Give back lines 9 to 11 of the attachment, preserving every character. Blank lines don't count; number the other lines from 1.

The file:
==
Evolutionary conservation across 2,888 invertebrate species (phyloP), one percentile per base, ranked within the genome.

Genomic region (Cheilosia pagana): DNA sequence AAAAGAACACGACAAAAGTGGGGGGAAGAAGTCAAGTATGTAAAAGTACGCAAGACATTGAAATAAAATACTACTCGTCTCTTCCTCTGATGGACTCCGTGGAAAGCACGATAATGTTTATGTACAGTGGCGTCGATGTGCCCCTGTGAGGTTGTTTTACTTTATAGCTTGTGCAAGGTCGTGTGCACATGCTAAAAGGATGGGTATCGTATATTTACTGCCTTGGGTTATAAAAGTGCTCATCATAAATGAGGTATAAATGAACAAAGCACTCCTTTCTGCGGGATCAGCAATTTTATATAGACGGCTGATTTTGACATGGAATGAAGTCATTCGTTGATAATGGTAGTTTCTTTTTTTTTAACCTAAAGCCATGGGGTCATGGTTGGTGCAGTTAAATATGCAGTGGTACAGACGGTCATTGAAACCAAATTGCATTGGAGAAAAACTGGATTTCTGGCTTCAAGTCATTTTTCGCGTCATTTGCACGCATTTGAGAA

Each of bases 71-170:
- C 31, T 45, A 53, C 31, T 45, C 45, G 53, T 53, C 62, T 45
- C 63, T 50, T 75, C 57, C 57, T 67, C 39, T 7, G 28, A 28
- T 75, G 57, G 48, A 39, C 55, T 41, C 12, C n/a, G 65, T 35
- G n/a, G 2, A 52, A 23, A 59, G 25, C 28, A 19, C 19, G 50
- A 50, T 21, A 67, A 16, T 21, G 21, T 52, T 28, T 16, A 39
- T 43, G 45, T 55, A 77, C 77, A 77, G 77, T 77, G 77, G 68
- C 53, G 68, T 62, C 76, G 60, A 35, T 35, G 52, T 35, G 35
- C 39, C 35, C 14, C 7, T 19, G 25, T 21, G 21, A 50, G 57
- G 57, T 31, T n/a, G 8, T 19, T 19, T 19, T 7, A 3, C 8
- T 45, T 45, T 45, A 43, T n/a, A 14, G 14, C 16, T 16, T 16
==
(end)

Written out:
- T 43, G 45, T 55, A 77, C 77, A 77, G 77, T 77, G 77, G 68
- C 53, G 68, T 62, C 76, G 60, A 35, T 35, G 52, T 35, G 35
- C 39, C 35, C 14, C 7, T 19, G 25, T 21, G 21, A 50, G 57